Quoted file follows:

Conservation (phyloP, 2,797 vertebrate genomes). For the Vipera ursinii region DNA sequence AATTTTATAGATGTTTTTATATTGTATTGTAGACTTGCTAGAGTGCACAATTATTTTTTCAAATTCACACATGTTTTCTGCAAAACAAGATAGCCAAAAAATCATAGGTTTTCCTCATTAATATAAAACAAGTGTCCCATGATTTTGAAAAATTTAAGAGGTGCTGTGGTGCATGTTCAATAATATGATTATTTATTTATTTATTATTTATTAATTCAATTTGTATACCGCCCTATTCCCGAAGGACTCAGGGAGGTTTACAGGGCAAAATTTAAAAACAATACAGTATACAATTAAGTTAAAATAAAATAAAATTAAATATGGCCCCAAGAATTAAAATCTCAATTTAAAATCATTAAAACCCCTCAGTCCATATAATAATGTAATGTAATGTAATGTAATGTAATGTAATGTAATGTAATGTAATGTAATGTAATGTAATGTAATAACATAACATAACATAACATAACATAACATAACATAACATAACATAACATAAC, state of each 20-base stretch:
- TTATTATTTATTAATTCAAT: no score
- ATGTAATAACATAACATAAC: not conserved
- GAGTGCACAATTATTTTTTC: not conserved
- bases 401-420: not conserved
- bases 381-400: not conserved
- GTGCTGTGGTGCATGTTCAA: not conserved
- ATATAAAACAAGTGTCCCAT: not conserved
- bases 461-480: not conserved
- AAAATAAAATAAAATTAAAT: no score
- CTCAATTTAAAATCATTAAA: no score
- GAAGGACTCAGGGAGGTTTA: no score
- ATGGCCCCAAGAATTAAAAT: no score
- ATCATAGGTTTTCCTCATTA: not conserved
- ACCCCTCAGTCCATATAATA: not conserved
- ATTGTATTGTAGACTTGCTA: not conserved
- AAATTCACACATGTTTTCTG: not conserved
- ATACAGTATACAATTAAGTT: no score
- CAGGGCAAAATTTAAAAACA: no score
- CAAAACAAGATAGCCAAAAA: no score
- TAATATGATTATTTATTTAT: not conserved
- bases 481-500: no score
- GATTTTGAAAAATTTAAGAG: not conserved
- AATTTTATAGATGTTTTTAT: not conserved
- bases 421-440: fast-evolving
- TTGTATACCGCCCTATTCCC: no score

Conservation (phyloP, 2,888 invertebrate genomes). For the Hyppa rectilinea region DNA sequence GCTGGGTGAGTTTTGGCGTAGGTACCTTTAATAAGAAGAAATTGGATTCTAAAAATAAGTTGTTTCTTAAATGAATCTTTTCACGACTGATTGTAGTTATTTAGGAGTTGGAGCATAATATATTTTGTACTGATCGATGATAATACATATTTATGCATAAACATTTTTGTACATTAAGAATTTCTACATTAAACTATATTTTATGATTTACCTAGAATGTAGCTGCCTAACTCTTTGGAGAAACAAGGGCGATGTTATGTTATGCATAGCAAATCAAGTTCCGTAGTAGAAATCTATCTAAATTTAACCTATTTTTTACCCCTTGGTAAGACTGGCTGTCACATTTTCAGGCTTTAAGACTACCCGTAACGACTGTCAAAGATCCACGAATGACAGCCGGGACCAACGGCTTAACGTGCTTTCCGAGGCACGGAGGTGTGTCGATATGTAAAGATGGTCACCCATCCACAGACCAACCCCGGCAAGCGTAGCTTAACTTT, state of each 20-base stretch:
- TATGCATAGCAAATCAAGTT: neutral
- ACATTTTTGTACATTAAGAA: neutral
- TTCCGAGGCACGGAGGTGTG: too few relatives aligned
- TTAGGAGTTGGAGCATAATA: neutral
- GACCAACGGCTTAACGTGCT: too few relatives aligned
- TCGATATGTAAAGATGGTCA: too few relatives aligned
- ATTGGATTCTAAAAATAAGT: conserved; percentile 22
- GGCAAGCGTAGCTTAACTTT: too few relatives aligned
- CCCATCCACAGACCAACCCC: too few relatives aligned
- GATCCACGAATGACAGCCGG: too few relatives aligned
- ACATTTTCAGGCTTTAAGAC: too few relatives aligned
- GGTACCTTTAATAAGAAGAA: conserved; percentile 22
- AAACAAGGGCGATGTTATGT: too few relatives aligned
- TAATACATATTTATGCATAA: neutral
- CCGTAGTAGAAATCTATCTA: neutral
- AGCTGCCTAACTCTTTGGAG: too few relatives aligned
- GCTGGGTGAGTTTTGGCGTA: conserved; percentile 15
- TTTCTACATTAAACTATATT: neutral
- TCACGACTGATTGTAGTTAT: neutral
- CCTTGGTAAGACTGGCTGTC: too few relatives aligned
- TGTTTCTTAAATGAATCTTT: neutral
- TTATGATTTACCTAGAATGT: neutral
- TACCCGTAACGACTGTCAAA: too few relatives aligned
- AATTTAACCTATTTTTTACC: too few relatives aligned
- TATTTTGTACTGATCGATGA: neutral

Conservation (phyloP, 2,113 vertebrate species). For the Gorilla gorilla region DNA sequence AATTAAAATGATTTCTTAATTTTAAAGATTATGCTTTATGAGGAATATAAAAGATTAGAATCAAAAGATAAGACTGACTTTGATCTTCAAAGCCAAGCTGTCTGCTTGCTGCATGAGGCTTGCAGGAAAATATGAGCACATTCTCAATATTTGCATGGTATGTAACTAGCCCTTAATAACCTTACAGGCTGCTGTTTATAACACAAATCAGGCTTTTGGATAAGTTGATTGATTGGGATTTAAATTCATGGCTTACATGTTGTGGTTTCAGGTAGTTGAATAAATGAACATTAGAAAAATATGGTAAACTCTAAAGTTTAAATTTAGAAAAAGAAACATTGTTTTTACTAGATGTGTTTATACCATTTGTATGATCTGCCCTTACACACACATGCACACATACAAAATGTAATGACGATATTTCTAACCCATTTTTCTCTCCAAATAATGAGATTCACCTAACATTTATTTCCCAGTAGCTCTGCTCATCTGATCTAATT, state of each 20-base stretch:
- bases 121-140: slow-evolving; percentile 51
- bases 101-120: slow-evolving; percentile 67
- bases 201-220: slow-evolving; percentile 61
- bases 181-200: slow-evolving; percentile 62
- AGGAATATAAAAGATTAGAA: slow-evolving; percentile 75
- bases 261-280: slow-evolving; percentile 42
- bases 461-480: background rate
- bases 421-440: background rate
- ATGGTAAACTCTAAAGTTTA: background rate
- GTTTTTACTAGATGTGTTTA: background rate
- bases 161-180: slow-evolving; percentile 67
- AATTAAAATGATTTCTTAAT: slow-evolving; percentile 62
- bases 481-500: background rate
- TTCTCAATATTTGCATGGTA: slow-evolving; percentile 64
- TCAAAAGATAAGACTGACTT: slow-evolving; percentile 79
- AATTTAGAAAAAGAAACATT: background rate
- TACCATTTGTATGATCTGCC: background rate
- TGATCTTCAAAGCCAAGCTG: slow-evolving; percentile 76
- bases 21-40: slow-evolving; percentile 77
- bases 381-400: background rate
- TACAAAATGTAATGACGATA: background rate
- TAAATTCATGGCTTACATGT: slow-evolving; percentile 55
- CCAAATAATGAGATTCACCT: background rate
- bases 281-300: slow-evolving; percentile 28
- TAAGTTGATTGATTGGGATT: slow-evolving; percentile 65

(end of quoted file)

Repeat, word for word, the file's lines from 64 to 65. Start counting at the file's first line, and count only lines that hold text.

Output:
- bases 161-180: slow-evolving; percentile 67
- AATTAAAATGATTTCTTAAT: slow-evolving; percentile 62